Some Progress Made in Key Hollywood Talks


Negotiators for producers and actors moved closer Thursday to an agreement that could avert a strike this summer, but did not immediately resolve major differences over how much money actors deserve when shows air in booming foreign and cable TV markets, sources familiar with the talks said Thursday.

The news trickled out on the day both sides had set as a self-imposed deadline to work out an agreement.

Although the contract between producers and actors--represented by both the Screen Actors Guild and the American Federation of Television & Radio Artists--doesn’t expire until June 30, the passage of Thursday’s deadline without any resolution in sight could prompt a “de facto” strike in Hollywood in which studios and producers slow or even halt production out of fear of a summer walkout.

Any slowdown would ripple strongly through the Southern California economy because Hollywood production is booming, and the entertainment business has assumed a larger role as an economic engine in the Southland in recent years.


Sources said, however, that significant progress was made in deciding how to deal with the biggest issue on the table: the complicated and cumbersome subject of foreign and cable TV “residuals"--the share of revenue that actors get.

Sources said both sides have something akin to a handshake agreement to break off the residuals issue and negotiate it later. They would commission a comprehensive industrywide study on the residuals issue, and try to work out a new agreement with producers over a two-year period.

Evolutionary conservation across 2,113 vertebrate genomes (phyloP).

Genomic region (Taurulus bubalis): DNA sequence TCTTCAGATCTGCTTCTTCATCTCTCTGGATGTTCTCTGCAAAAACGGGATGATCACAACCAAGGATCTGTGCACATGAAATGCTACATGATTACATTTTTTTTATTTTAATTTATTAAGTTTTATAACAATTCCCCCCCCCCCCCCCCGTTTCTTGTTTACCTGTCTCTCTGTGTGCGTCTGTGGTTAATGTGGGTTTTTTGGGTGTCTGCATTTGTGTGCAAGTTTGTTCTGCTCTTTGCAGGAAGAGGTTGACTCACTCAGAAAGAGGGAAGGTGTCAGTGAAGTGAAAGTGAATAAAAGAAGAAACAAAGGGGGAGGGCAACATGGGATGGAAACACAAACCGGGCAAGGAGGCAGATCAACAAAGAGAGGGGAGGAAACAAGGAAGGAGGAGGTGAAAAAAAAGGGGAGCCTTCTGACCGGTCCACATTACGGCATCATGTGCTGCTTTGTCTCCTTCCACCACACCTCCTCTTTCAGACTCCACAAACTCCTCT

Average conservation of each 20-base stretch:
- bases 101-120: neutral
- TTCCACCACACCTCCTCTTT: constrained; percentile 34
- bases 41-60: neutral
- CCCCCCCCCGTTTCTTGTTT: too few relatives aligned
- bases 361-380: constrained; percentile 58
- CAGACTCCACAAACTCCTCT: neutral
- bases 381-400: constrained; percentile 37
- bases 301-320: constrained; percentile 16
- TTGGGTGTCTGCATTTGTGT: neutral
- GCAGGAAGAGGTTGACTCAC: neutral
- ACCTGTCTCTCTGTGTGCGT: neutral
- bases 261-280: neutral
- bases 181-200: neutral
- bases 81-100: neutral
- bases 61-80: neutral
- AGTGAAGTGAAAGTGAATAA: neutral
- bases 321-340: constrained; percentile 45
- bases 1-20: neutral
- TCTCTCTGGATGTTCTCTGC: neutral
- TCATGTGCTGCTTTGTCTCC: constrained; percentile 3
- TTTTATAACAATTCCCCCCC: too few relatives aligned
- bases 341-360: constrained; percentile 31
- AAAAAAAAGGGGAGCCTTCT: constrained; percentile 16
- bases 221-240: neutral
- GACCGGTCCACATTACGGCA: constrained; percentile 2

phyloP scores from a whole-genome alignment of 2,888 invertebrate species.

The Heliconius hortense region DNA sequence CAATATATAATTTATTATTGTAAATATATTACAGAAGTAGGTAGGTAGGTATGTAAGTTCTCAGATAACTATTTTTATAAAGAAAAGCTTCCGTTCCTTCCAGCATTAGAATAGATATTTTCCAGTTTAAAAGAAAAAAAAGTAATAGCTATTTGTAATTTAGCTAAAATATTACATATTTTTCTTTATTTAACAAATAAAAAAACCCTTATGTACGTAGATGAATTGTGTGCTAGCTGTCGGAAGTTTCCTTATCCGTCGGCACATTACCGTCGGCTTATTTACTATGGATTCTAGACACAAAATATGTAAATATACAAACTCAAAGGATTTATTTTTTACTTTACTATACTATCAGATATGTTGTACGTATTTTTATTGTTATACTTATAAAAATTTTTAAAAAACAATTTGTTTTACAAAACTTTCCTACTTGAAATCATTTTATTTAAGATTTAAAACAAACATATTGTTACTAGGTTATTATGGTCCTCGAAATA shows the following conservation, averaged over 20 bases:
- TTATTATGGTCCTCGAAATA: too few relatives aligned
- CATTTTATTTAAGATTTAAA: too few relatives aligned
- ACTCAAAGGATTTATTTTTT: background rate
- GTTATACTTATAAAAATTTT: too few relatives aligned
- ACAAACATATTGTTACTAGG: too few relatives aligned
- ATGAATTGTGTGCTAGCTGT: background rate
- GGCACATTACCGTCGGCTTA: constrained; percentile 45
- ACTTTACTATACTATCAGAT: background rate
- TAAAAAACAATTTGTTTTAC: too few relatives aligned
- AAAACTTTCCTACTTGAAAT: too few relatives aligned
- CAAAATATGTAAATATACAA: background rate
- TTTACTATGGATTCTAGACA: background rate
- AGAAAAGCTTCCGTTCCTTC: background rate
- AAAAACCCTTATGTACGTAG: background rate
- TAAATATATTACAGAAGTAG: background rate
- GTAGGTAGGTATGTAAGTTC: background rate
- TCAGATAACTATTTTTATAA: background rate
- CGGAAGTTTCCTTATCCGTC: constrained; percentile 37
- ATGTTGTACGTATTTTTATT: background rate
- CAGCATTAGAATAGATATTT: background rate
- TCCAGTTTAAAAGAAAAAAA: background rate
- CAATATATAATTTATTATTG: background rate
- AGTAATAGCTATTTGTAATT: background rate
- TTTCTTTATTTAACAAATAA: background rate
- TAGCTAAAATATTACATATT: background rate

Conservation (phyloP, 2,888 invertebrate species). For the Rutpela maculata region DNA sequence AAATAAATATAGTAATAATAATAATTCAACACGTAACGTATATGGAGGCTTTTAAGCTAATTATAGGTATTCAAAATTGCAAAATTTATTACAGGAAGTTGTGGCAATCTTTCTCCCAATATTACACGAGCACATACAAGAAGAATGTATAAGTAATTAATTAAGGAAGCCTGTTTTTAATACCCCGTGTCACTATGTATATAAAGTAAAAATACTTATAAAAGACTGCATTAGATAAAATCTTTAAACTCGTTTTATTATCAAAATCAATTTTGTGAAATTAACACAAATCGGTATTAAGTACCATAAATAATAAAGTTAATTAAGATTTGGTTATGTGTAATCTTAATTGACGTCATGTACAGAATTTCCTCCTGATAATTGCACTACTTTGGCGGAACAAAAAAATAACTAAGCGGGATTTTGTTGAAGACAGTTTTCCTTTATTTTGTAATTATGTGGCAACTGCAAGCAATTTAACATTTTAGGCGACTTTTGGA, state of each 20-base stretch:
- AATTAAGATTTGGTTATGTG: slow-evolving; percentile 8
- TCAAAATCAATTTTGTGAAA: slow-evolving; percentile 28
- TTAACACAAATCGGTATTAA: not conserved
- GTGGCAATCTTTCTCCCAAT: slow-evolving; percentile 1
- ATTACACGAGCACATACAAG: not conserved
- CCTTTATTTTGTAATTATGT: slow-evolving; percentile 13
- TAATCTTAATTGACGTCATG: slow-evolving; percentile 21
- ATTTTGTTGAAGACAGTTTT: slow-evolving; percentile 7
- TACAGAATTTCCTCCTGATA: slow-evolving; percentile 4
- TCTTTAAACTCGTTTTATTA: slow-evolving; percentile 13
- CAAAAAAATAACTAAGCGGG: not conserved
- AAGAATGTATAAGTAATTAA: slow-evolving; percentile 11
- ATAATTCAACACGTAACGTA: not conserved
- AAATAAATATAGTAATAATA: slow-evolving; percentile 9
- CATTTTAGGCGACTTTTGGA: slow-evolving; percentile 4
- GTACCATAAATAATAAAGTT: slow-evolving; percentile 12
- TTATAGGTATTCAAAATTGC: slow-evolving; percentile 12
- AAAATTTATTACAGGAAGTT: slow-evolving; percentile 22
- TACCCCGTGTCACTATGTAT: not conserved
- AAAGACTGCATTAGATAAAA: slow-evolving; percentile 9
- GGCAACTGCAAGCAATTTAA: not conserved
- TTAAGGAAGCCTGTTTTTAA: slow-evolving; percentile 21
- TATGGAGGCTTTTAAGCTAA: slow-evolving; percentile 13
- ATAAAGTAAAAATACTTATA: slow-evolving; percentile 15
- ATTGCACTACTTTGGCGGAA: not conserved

Officials of the Writers Guild of America are known to favor dealing with the residuals issue in the same way for their members. It’s likely that the two guilds would team up in talks with producers on the matter.

Actors say residual rates are antiquated in the wake of the explosion in the foreign and cable TV businesses this decade. Producers argue that while those rates may be low, actors are overly compensated in other areas, specifically residuals in the struggling television syndication business.


People close to both sides cautioned that while progress is being made in the talks this week at the Radisson Valley Center Hotel in Sherman Oaks, negotiations remain volatile and in a delicate flux.

“There still are significant money issues on the table,” one source said, referring to minimum rates actors in various categories receive. A source close to the unions emphasized that as of late Thursday, nothing was in writing.

Given that the midnight Thursday deadline was a self-imposed one, both sides could conceivably work out an agreement over the next day or two without hurting production.

But a source close to the producers said top studio executives indicate they will wait only a few days before deciding to slow or stop some productions. Also affected could be the financing of independent films.


Although history continues to suggest that a strike remains unlikely because contracts usually get negotiated in time, Hollywood executives have been more nervous than usual about a potential walkout this time because there have been strong indications talks would be more contentious.

The last SAG strike came in 1980. The most damaging Hollywood strike in recent times came in 1988 when writers walked out in an action that some estimated cost the industry and writers about $500 million.

Outside of the residuals, another sticky issue is said to be language affecting actors working on shows made by U.S. producers in Canada. Concerned about the growing amount of production work flowing to Canada because of lower costs and government incentives, SAG wants to make sure that actors used there are clearly covered by a SAG contract.

Other issues in the talks have included ceilings on amounts producers pay into health and pension plans.